The housing market in the province remains “relatively healthy” despite weaker rates of price growth compared to the performance over previous quarters.
The latest Quarterly House Price Index report from Ulster University, produced in partnership with the NI Housing Executive and Progressive Building Society, reveals that between July- September 2018, the overall average house price was £161,948, up 1.5% over the year and measured over 2,091 transactions.
However, the report’s authors said the local market echoed a more cautious mood across the rest of the UK due to growing uncertainty around Brexit.
Overall, the analysis by price band is indicative of a relatively stable and still affordable housing market in Northern Ireland, with price spreads relatively unchanged over the quarter.
Semi-detached houses continue to be the dominant sector, accounting for one third of all transactions. This quarter the number of newly built properties is considerably reduced, down to 19% of sales, compared to 28% of transactions in the second quarter.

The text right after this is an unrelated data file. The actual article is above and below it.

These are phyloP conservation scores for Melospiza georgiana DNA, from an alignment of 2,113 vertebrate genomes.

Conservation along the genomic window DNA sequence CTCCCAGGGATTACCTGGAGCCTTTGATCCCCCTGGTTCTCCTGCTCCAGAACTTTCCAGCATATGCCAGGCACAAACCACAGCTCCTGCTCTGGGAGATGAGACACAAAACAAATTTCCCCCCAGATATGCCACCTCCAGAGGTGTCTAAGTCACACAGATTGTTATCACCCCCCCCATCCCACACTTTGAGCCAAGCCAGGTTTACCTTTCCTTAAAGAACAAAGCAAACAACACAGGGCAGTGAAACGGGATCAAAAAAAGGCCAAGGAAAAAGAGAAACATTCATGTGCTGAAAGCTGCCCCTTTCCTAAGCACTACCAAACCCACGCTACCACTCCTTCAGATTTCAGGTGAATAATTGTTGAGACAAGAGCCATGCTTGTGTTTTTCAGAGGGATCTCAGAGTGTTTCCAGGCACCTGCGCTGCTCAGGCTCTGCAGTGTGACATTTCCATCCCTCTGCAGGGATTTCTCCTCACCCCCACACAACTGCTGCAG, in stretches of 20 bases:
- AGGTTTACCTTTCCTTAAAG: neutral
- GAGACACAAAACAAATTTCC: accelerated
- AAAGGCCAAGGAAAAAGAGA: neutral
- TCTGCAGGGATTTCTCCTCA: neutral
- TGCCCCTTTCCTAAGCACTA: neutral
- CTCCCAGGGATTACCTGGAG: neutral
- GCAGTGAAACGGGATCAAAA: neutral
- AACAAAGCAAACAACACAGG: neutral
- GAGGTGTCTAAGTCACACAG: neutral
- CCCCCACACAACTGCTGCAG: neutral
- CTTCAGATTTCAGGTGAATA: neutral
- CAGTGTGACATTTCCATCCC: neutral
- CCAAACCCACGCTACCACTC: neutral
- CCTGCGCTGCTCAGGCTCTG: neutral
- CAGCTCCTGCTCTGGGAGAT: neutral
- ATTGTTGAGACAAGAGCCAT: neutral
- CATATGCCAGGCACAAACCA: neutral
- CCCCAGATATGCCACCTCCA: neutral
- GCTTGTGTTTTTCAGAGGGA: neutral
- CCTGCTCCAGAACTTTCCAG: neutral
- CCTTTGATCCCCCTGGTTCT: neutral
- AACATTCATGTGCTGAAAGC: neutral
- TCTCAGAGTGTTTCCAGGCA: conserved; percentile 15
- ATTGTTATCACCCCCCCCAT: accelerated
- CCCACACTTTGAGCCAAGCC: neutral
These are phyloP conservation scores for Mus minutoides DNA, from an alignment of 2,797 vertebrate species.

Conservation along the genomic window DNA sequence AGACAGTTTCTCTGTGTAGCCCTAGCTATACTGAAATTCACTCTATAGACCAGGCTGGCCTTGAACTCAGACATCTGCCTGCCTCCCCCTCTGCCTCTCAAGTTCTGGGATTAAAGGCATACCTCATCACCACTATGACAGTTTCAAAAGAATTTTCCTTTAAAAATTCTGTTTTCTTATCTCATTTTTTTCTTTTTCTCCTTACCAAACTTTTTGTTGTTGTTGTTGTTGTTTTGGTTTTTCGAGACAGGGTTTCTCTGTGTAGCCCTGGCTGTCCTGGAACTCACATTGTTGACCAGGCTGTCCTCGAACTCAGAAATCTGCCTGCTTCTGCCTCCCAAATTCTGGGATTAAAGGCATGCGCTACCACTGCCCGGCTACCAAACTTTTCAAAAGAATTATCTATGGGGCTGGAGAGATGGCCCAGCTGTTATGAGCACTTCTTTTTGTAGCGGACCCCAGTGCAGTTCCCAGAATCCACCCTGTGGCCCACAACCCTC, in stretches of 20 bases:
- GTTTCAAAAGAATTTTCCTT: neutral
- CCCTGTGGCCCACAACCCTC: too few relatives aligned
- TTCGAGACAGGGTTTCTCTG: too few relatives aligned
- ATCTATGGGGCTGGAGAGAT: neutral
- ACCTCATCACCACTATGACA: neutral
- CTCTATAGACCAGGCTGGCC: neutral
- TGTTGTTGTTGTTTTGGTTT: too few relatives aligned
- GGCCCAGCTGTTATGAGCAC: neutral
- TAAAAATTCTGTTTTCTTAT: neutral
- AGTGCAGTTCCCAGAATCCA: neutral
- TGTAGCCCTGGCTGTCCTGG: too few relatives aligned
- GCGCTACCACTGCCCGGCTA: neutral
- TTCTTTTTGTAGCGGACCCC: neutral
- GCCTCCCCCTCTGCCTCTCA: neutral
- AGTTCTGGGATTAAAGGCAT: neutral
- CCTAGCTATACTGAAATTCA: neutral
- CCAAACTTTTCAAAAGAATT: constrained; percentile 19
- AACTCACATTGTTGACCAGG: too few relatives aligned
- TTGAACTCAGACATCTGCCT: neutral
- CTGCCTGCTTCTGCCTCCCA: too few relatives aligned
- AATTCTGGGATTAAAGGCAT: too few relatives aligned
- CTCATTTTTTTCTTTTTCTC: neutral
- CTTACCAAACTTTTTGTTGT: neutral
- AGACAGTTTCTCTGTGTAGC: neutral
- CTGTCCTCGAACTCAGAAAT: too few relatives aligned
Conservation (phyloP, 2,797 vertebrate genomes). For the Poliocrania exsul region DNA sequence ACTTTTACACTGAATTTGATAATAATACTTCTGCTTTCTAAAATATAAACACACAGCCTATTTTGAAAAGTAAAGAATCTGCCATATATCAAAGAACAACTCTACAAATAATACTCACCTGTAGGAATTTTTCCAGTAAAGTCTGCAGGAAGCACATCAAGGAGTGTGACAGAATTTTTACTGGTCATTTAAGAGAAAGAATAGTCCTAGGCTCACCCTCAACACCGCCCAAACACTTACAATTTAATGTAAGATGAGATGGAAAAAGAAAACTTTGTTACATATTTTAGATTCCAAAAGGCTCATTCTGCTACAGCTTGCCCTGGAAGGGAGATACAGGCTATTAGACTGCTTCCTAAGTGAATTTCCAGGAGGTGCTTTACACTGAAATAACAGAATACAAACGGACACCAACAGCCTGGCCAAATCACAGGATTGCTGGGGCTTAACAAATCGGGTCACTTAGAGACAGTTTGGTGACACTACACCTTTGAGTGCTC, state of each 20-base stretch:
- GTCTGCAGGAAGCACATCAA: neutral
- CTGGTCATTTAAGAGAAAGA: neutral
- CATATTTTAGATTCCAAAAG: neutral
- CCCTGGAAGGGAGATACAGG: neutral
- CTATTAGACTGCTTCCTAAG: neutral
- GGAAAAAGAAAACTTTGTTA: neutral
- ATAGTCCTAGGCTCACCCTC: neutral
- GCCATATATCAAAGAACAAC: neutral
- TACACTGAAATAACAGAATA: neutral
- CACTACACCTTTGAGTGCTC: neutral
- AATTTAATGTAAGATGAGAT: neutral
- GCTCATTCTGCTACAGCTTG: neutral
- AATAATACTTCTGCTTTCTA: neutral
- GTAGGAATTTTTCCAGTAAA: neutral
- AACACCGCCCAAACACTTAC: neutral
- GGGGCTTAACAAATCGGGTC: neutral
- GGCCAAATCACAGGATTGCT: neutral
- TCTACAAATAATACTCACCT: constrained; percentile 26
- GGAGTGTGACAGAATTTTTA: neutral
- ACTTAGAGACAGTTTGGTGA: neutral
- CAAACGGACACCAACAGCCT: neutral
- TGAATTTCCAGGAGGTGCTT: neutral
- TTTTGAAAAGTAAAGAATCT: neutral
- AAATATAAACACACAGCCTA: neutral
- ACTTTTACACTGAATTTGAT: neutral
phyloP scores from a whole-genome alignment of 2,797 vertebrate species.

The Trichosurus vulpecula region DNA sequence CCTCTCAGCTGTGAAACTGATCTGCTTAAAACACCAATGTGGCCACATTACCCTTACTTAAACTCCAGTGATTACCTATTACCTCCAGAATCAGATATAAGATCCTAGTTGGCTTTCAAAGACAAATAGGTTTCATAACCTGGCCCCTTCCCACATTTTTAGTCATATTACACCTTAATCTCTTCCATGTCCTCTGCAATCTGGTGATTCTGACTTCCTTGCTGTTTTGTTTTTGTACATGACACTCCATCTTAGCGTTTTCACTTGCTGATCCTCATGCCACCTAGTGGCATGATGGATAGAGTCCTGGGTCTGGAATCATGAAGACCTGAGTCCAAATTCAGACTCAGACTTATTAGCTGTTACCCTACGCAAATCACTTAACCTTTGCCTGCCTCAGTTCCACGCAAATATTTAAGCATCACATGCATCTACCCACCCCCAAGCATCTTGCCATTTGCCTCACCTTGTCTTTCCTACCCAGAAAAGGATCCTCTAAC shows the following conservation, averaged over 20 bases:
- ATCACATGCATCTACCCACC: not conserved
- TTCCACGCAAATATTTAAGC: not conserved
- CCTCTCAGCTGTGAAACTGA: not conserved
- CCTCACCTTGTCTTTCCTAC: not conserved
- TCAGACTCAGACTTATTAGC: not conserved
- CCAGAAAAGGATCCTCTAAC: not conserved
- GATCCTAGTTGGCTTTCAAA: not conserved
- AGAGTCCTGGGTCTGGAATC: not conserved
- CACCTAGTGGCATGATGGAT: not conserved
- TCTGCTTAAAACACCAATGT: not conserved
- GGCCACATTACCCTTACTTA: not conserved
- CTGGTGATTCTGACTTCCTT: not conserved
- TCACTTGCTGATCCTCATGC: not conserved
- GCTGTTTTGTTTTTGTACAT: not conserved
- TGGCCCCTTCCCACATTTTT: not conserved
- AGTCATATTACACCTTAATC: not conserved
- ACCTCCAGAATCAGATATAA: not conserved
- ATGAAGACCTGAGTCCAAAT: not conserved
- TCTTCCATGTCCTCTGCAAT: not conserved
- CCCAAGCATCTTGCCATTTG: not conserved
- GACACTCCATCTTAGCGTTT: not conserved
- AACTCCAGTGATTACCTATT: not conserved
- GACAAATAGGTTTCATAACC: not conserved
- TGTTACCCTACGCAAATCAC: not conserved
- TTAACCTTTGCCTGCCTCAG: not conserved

However the report notes that that purchasers were mostly looking for properties needing little more than cosmetic updating as deposits reduced surplus funds available.
“The latest survey of the health of the Northern Ireland housing market suggests a slowing down in the rate of price growth to 1.5% over the year compared to the higher levels of increase observed earlier this year,” said lead researcher, Dr Martin Hinch from UU.
“This reflects a trend recorded elsewhere in the UK and seems to capture present uncertainty in the wider economy.”
Michael Boyd, deputy CEO and finance director at Progressive said: “After strong growth in the first half of the year, the house market has consolidated with marginal increase in house prices of 1% compared to the second quarter of 2018.
“While there were weaker rates of price growth in the most recent quarter, overall the residential sector remains in a healthy position and the long term outlook is one of affordability where a sustainable local housing market can be maintained.”
Karly Greene, head of research at NIHE, which commissions the research, said: “The analysis points to a generally stable market, albeit with some variation by property type and location.
“The research also underlines the need for, and the value of, continued investment in the new and existing housing stock to maintain the supply of quality dwellings necessary for a healthy housing market and sustainable residential property ownership.”